HOFFMAN: I really don’t know, to be honest. I think it’s divided a lot of critics.This one really baffles me, because I think the movie is full of emotion and feeling from beginning to end, like Paul always is. I don’t know how you watch the movie and feel distant and cold, as opposed to those who are taken away with it. It’s all heart and primal, gut feeling. It’s all need, love, aching, and craving from the beginning to the end. People have a lot of opinions about the movement: “Is it based on Scientology?” Or people have an opinion about the characters or how Joaquin is as a person. People project all over this more than any film I’ve ever done. (Laughs.) I hear people say things, and I’m like, “Wow! That’s not even something that crossed my mind in making this movie!” I think that’s what it comes down to: The movie allows you to project on it. There’s stuff going on in The Master that one reacts to, that one distances themselves from. I think people take themselves out of it, because there’s something about the movie they don’t want to be involved with. That’s my gut feeling.

Supporting Actor Category Full Of Scene-Stealers

Pete Hammond is Deadline’s awards columnist. This article appeared in the Dec. 5 issue of AwardsLine.

In a year when the leading actor race is full of major heavyweight contenders—many going for their second or third Oscars—the supporting actor category is no less competitive and also chockful of major names in the hunt for another Oscar. With certified leading men like Leonardo DiCaprio, Robert De Niro, Philip Seymour Hoffman, Tommy Lee Jones, Russell Crowe, Ewan McGregor, and Matthew McConaughey in the mix, the supporting contest is easily one of the most fascinating to watch. And it begs the question: What really is a supporting role? Is it playing a major title role in The Master or could it be just one 5-minute scene as a cancer patient in Flight? Is it a collective award for a trio of scene-stealing roles in one year, such as John Goodman’s 2012 résumé indicates, or will it honor a return to critical acclaim for a legend like Robert De Niro who hasn’t been Oscar-nominated since 1991? Whatever the case, this is the starriest group of contenders we have seen jockeying for best supporting actor in many years. Here’s a rundown of the major players.

ROBERT DE NIRO |SILVER LININGS PLAYBOOK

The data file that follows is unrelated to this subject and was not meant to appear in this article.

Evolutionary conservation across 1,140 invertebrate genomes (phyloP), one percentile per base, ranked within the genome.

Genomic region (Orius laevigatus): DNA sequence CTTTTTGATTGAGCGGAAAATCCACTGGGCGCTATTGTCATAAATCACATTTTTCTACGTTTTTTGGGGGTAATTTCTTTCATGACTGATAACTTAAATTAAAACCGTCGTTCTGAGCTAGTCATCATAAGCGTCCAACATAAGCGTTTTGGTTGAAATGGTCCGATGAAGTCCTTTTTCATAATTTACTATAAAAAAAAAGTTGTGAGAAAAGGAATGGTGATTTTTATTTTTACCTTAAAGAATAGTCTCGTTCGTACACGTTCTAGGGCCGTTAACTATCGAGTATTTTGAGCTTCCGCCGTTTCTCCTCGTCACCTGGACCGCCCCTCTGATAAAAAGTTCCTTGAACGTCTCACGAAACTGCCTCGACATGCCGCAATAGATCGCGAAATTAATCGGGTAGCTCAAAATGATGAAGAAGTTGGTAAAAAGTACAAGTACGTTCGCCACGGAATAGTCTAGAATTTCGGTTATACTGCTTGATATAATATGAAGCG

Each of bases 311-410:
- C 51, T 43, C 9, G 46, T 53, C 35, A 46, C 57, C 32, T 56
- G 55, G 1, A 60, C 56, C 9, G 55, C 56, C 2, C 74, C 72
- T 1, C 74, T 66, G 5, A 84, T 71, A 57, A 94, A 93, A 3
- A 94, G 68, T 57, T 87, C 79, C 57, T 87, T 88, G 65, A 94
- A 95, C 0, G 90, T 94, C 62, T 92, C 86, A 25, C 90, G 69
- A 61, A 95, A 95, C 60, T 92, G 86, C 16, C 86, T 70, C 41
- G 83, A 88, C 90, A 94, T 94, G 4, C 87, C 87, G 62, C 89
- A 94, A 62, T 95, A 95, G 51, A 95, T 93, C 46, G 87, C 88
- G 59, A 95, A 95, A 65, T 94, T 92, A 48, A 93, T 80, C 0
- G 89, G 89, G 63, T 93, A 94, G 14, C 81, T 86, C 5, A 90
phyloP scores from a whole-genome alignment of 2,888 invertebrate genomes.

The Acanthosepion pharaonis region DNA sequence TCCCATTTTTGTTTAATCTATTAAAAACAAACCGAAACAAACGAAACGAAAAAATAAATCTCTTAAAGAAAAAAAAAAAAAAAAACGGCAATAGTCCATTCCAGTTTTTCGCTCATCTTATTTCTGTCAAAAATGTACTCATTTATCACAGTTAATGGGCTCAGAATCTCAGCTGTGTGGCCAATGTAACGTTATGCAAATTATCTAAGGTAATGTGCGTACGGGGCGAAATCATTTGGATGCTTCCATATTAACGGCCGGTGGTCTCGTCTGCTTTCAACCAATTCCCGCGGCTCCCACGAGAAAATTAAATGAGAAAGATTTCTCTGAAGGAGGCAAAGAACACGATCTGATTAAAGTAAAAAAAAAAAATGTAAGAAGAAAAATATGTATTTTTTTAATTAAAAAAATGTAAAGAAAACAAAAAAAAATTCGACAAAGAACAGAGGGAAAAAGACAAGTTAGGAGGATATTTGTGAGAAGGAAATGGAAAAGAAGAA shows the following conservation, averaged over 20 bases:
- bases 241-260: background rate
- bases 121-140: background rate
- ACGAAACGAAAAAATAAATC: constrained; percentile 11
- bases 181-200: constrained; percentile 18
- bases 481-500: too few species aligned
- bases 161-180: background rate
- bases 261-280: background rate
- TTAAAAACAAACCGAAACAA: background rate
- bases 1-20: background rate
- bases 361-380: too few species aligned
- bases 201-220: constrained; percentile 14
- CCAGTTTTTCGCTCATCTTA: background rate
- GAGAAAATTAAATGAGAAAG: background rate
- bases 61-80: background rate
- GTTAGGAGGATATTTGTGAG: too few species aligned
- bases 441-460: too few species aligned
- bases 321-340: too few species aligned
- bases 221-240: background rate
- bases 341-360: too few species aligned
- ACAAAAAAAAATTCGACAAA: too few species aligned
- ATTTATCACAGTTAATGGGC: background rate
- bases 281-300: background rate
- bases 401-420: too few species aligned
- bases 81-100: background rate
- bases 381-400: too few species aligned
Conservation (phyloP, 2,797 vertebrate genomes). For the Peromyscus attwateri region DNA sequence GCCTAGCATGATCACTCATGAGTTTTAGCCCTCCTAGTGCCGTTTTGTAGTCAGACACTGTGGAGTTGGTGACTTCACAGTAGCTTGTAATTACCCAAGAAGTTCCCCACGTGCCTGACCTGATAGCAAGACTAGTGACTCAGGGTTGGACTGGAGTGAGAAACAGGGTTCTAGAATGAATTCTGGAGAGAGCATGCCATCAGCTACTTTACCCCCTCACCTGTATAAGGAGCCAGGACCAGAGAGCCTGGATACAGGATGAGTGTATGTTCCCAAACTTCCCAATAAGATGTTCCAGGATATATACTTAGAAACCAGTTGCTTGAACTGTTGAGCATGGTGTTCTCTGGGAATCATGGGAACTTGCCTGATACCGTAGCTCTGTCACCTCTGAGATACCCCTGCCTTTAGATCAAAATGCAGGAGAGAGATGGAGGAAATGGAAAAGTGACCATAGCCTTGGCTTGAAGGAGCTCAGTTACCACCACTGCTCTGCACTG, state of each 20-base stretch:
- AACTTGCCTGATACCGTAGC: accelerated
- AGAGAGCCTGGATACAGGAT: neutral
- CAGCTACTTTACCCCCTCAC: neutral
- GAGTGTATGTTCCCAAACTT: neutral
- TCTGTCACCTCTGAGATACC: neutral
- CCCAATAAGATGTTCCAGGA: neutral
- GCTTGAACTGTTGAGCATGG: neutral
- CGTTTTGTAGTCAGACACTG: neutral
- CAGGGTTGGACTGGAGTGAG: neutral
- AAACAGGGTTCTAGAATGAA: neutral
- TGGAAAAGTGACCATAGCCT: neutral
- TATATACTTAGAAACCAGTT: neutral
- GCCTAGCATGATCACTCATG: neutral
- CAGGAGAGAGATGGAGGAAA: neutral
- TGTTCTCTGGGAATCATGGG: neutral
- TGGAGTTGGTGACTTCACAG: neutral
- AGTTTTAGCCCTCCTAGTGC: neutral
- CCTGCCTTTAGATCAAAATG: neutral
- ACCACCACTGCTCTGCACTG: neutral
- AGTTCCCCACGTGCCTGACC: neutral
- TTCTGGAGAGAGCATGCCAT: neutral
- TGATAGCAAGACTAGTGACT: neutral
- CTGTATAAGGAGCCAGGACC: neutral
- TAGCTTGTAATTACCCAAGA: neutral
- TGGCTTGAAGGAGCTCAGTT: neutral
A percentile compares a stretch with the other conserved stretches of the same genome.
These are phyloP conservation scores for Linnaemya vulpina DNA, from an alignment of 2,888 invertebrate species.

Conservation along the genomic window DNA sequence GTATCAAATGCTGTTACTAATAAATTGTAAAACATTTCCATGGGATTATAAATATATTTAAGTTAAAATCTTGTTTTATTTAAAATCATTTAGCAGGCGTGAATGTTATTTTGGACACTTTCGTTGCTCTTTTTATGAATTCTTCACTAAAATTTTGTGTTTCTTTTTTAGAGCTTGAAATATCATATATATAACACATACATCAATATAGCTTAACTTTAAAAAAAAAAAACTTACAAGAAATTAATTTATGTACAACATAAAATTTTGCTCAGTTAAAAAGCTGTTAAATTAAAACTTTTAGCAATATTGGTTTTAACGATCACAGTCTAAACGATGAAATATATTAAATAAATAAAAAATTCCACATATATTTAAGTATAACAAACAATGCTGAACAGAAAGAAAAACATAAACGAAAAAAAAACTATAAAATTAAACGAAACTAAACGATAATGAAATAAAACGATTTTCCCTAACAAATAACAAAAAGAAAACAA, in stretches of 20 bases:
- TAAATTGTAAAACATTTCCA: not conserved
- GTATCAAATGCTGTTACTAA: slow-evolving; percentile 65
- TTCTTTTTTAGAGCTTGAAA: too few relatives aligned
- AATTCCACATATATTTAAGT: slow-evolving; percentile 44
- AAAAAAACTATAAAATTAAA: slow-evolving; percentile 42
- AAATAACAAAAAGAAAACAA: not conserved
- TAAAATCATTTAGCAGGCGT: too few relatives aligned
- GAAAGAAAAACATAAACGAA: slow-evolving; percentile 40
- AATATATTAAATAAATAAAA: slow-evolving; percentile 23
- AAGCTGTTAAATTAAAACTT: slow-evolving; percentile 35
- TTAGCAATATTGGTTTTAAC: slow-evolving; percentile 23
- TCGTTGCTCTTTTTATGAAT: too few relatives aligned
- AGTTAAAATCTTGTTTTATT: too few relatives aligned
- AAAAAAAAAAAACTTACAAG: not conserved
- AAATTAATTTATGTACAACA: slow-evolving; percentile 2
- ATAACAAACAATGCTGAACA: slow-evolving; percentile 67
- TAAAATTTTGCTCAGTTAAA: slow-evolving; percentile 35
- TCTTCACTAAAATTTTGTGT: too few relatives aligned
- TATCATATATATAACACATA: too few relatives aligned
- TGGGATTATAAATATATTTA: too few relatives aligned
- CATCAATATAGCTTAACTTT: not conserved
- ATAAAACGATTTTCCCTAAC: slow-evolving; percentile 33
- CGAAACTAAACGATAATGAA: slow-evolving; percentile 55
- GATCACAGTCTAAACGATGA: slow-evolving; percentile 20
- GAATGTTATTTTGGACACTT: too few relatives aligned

As Pat Sr., the obsessive-compulsive father and Philadelphia Eagles fan, two-time winner De Niro wowed critics and immediately elicited strong Oscar buzz for the first time in a couple of decades. He hasn’t been nominated since 1991’s Cape Fear and hasn’t won since 1980’s Raging Bull. Now he’s back in the supporting category where he first triumphed in 1974 for The Godfather Part II. Will history repeat itself? He’s a hot contender to do just that.

Tommy Lee Jones plays abolitionist Senator Thaddeus Stevens in Lincoln.
Tommy Lee Jones plays abolitionist Senator Thaddeus Stevens in Lincoln.

TOMMY LEE JONES | LINCOLN

As the spirited and scene-stealing political powerhouse Thaddeus Stevens, Jones livens up the film with a rip-roaring turn that puts this leading actor squarely in the hunt for a second statuette in the supporting category. He won for 1993’s The Fugitive and was last nominated five years for the first time in the best actor category for In the Valley of Elah. His acclaimed turn opposite Meryl Streep in the summer release Hope Springs further enhances his chances of scoring another Oscar for his mantel.

John Goodman, left, and Alan Arkin play Hollywood insiders who collaborate with the CIA in Argo.
John Goodman, left, and Alan Arkin play Hollywood insiders who collaborate with the CIA in Argo.

ALAN ARKIN |ARGO

Playing the veteran Hollywood movie producer called upon to create a fake film in order to help some hostages out of Iran, Arkin drolly nails the role and gets the laughs in Ben Affleck’s otherwise serious thriller set against the 1979 Iranian hostage crisis. The veteran star finally won an Oscar in this category six years ago for Little Miss Sunshine after being AWOL from the Oscar competition for a record 38 years. But he’s back with a vengeance, and somehow one Oscar just doesn’t seem enough for this beloved actor.

Philip Seymour Hoffman plays the charismatic leader of a cult in The Master.
Philip Seymour Hoffman plays the charismatic leader of a cult in The Master.

PHILIP SEYMOUR HOFFMAN |THE MASTER

As Lancaster Dodd, the leader of a cult-like religion in Paul Thomas Anderson’s 1950s drama, Hoffman is riveting and every bit the match for Joaquin Phoenix’s Freddy. But in order to avoid Hoffman and Phoenix competing for votes in the same category, the Weinstein Company is campaigning Hoffman in supporting, which gives him a meaty opportunity to swamp the competition. Polarized reaction to the film among some voters could hurt his overall chances, but a nomination seems like a no-brainer.

EWAN McGREGOR |THE IMPOSSIBLE

McGregor is another leading man going for his first dance with Oscar as the real-life father and husband who searches desperately for his wife and oldest son when their family is divided after the devastating 2004 Indian Ocean tsunami. With one highly emotional scene to boost his chances, McGregor strongly delivers in a role to which any father will relate. And there’s a lot of them in the Academy.

JOHN GOODMAN |ARGO & FLIGHT

Goodman has had an embarrassment of riches this year with scene-stealing roles. He was particularly well-received in Argo as the real-life Hollywood makeup man who helps the CIA pull off a daring plan to rescue six Americans in 1979-Tehran and as alcoholic/addict Denzel Washington’s enabler in Flight. Unfortunately, both roles are being campaigned by their respective studios, and he’s in danger of cancelling himself out. Every actor should have this kind of problem.